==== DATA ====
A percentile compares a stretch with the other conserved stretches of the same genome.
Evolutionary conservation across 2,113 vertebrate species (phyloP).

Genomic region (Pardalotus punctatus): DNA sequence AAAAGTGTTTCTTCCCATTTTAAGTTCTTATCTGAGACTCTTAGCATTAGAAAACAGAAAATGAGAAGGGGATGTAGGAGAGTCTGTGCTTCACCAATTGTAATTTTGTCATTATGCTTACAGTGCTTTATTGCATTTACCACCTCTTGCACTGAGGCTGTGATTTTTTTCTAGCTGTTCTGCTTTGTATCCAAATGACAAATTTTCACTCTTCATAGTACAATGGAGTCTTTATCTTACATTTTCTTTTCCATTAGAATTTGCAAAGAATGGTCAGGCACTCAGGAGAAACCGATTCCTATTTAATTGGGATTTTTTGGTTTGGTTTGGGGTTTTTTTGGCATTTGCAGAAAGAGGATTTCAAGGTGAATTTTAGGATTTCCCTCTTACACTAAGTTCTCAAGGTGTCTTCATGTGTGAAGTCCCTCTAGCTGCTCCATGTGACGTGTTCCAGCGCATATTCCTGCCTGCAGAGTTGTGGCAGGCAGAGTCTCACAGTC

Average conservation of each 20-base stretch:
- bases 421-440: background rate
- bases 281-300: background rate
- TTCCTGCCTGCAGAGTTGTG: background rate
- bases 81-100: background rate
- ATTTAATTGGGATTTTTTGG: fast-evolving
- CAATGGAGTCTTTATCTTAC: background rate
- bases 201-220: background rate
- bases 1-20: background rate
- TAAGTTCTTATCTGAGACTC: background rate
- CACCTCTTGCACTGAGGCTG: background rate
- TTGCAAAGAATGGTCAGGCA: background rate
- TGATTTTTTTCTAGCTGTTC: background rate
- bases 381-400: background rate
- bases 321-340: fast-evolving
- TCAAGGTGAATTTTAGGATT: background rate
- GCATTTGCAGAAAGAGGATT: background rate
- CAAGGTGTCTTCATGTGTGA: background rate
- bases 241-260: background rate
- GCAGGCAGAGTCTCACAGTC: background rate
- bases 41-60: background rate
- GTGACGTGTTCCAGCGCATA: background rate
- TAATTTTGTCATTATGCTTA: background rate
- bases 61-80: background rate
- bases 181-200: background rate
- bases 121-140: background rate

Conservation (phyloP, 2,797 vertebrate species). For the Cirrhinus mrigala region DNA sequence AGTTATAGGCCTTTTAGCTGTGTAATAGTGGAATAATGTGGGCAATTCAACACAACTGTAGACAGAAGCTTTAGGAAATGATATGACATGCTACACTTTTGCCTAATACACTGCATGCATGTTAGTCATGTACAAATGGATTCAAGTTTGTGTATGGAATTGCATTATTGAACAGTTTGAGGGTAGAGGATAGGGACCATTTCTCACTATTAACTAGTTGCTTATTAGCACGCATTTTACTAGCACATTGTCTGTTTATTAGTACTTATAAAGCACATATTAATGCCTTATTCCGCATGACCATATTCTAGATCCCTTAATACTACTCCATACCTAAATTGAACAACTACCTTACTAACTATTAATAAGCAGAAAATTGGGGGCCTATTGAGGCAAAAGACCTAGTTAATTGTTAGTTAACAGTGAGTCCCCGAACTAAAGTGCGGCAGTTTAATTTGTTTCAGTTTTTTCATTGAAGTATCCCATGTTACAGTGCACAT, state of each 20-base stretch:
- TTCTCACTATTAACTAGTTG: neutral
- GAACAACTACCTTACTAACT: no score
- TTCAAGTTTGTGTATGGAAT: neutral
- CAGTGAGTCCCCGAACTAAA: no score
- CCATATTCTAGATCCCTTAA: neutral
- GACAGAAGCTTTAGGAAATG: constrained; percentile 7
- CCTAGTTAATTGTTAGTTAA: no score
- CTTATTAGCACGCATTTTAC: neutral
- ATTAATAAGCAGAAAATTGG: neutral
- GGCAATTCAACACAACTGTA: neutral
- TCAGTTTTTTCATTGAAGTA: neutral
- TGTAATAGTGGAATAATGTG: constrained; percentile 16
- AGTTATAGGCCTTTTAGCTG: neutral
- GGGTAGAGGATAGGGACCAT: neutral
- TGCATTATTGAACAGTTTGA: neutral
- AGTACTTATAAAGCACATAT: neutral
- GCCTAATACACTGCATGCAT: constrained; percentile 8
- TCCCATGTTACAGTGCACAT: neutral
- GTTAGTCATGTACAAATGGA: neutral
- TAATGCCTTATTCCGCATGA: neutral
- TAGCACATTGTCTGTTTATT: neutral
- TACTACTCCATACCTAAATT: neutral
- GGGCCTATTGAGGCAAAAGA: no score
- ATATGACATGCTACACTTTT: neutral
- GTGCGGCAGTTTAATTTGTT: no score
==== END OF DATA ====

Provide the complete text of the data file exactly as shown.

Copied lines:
A percentile compares a stretch with the other conserved stretches of the same genome.
Evolutionary conservation across 2,113 vertebrate species (phyloP).

Genomic region (Pardalotus punctatus): DNA sequence AAAAGTGTTTCTTCCCATTTTAAGTTCTTATCTGAGACTCTTAGCATTAGAAAACAGAAAATGAGAAGGGGATGTAGGAGAGTCTGTGCTTCACCAATTGTAATTTTGTCATTATGCTTACAGTGCTTTATTGCATTTACCACCTCTTGCACTGAGGCTGTGATTTTTTTCTAGCTGTTCTGCTTTGTATCCAAATGACAAATTTTCACTCTTCATAGTACAATGGAGTCTTTATCTTACATTTTCTTTTCCATTAGAATTTGCAAAGAATGGTCAGGCACTCAGGAGAAACCGATTCCTATTTAATTGGGATTTTTTGGTTTGGTTTGGGGTTTTTTTGGCATTTGCAGAAAGAGGATTTCAAGGTGAATTTTAGGATTTCCCTCTTACACTAAGTTCTCAAGGTGTCTTCATGTGTGAAGTCCCTCTAGCTGCTCCATGTGACGTGTTCCAGCGCATATTCCTGCCTGCAGAGTTGTGGCAGGCAGAGTCTCACAGTC

Average conservation of each 20-base stretch:
- bases 421-440: background rate
- bases 281-300: background rate
- TTCCTGCCTGCAGAGTTGTG: background rate
- bases 81-100: background rate
- ATTTAATTGGGATTTTTTGG: fast-evolving
- CAATGGAGTCTTTATCTTAC: background rate
- bases 201-220: background rate
- bases 1-20: background rate
- TAAGTTCTTATCTGAGACTC: background rate
- CACCTCTTGCACTGAGGCTG: background rate
- TTGCAAAGAATGGTCAGGCA: background rate
- TGATTTTTTTCTAGCTGTTC: background rate
- bases 381-400: background rate
- bases 321-340: fast-evolving
- TCAAGGTGAATTTTAGGATT: background rate
- GCATTTGCAGAAAGAGGATT: background rate
- CAAGGTGTCTTCATGTGTGA: background rate
- bases 241-260: background rate
- GCAGGCAGAGTCTCACAGTC: background rate
- bases 41-60: background rate
- GTGACGTGTTCCAGCGCATA: background rate
- TAATTTTGTCATTATGCTTA: background rate
- bases 61-80: background rate
- bases 181-200: background rate
- bases 121-140: background rate

Conservation (phyloP, 2,797 vertebrate species). For the Cirrhinus mrigala region DNA sequence AGTTATAGGCCTTTTAGCTGTGTAATAGTGGAATAATGTGGGCAATTCAACACAACTGTAGACAGAAGCTTTAGGAAATGATATGACATGCTACACTTTTGCCTAATACACTGCATGCATGTTAGTCATGTACAAATGGATTCAAGTTTGTGTATGGAATTGCATTATTGAACAGTTTGAGGGTAGAGGATAGGGACCATTTCTCACTATTAACTAGTTGCTTATTAGCACGCATTTTACTAGCACATTGTCTGTTTATTAGTACTTATAAAGCACATATTAATGCCTTATTCCGCATGACCATATTCTAGATCCCTTAATACTACTCCATACCTAAATTGAACAACTACCTTACTAACTATTAATAAGCAGAAAATTGGGGGCCTATTGAGGCAAAAGACCTAGTTAATTGTTAGTTAACAGTGAGTCCCCGAACTAAAGTGCGGCAGTTTAATTTGTTTCAGTTTTTTCATTGAAGTATCCCATGTTACAGTGCACAT, state of each 20-base stretch:
- TTCTCACTATTAACTAGTTG: neutral
- GAACAACTACCTTACTAACT: no score
- TTCAAGTTTGTGTATGGAAT: neutral
- CAGTGAGTCCCCGAACTAAA: no score
- CCATATTCTAGATCCCTTAA: neutral
- GACAGAAGCTTTAGGAAATG: constrained; percentile 7
- CCTAGTTAATTGTTAGTTAA: no score
- CTTATTAGCACGCATTTTAC: neutral
- ATTAATAAGCAGAAAATTGG: neutral
- GGCAATTCAACACAACTGTA: neutral
- TCAGTTTTTTCATTGAAGTA: neutral
- TGTAATAGTGGAATAATGTG: constrained; percentile 16
- AGTTATAGGCCTTTTAGCTG: neutral
- GGGTAGAGGATAGGGACCAT: neutral
- TGCATTATTGAACAGTTTGA: neutral
- AGTACTTATAAAGCACATAT: neutral
- GCCTAATACACTGCATGCAT: constrained; percentile 8
- TCCCATGTTACAGTGCACAT: neutral
- GTTAGTCATGTACAAATGGA: neutral
- TAATGCCTTATTCCGCATGA: neutral
- TAGCACATTGTCTGTTTATT: neutral
- TACTACTCCATACCTAAATT: neutral
- GGGCCTATTGAGGCAAAAGA: no score
- ATATGACATGCTACACTTTT: neutral
- GTGCGGCAGTTTAATTTGTT: no score